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ELENI KEHAIDOU-HAVIARA
Post: Professor Emerita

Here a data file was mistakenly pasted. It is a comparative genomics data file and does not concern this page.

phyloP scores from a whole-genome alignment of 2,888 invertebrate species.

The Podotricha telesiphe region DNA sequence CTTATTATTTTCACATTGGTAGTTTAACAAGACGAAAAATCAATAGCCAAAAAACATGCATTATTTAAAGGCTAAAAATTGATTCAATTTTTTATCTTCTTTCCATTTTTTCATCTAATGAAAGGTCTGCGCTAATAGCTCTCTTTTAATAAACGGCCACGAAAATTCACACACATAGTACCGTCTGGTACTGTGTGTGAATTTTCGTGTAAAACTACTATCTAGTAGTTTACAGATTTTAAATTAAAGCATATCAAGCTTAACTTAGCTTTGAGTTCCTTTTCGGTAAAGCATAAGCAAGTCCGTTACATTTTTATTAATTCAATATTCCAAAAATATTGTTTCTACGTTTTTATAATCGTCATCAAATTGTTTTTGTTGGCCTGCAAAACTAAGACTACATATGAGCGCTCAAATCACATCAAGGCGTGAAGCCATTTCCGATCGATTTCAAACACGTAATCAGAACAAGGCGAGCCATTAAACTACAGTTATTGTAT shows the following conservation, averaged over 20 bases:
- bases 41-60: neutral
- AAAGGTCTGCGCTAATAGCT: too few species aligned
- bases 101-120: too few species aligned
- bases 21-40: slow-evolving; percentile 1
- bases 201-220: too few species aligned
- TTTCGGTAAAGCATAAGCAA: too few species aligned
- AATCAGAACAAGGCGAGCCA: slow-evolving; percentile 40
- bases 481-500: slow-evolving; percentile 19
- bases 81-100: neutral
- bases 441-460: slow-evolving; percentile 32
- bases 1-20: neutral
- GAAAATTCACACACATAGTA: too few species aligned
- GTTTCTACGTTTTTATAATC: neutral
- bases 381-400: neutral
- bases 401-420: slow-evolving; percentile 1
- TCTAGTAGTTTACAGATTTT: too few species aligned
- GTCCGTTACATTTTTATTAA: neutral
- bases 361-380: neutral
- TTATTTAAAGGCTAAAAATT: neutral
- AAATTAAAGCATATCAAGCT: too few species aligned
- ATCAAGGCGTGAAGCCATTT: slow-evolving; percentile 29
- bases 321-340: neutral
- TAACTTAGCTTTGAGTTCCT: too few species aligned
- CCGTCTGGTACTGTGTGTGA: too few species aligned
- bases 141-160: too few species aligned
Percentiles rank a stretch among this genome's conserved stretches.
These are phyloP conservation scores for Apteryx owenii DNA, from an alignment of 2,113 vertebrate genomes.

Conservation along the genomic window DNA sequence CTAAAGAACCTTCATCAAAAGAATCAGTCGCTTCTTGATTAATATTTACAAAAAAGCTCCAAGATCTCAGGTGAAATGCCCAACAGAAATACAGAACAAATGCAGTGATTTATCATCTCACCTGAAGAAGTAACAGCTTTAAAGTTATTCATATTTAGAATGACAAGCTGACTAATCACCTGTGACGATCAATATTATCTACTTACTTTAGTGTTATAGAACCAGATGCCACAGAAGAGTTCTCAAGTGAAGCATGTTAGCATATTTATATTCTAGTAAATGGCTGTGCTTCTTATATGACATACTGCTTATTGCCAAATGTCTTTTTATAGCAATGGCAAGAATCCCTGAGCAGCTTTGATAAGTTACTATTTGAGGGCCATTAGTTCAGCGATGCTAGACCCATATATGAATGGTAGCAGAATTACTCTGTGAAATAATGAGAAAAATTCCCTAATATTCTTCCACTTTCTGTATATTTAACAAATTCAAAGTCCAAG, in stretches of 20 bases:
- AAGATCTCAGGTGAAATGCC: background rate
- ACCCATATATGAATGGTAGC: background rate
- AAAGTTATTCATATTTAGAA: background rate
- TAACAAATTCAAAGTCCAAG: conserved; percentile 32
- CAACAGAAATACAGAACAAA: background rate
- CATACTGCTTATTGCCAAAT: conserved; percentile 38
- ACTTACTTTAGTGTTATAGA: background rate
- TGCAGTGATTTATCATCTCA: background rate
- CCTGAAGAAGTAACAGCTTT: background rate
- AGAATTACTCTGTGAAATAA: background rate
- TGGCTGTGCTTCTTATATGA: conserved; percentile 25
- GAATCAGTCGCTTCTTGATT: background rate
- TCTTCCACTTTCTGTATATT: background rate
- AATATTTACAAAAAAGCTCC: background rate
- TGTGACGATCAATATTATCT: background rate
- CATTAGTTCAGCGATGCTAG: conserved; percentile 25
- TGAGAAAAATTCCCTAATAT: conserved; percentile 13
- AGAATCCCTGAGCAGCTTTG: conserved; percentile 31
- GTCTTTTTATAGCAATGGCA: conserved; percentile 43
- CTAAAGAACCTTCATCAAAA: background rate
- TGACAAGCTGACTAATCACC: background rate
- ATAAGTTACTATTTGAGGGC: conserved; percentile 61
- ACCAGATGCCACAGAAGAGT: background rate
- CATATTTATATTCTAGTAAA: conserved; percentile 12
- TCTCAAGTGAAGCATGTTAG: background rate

Born and raised in Egypt until the age of 17, and a fluent speaker of English, Greek, French and Arabic, Eleni Kehaidou-Haviara graduated with a degree in theatre from the Pelos Katselis Drama School, while at the same time obtaining her BA in English and Greek Language and Literature from the University of Athens. She worked as an actress and playwright, often in collaboration with many prominent cultural agencies, such as the Northern Greece State Theatre. Upon completion of her graduate research at Cambridge University, in the UK, she returned to Greece to gain her doctoral degree from the Faculty of English at the University of Athens, of whose teaching faculty she became a member in 1973, with a specialization in American Literature and Creative Writing. She taught highly popular under- and post- graduate courses on American theatre, gender studies (particularly in the context of the interdepartmental programme on Issues of Gender and Equality—THE.FYL.IS.), and creative writing centered on playwrighting (2005). Her scientific interests include: American drama, feminist and post-colonial studies, and theoretical approaches to culture. Until 2008, when she retired with a full professorship, she had been a formative force in the organization of the Department of Literature and Culture and a member of the committee that created the online literature and culture journal Synthesis (in whose editorial committee she continues to serve). Her works include two internationally acknowledged plays she co-authored with Dimitris Kechaidis, Laurels and Oleanders (1979) and With Power from Kifissia (1991), which have been translated in several languages (for English see: Contemporary Greek Theater, Vol. 1, London: Arcadia Books); two critical monographs on American theatre, Acting by Gender: Women in Arthur Miller’s Dramaturgy (1991) and American Women and Drama: Practices of Freedom (1997); and a multitude of articles published in Greece and abroad. Her latest book is in the area of postcolonial theory and it analyses plays by award-winning contemporary American playwrights August Wilson and David Henry Hwang.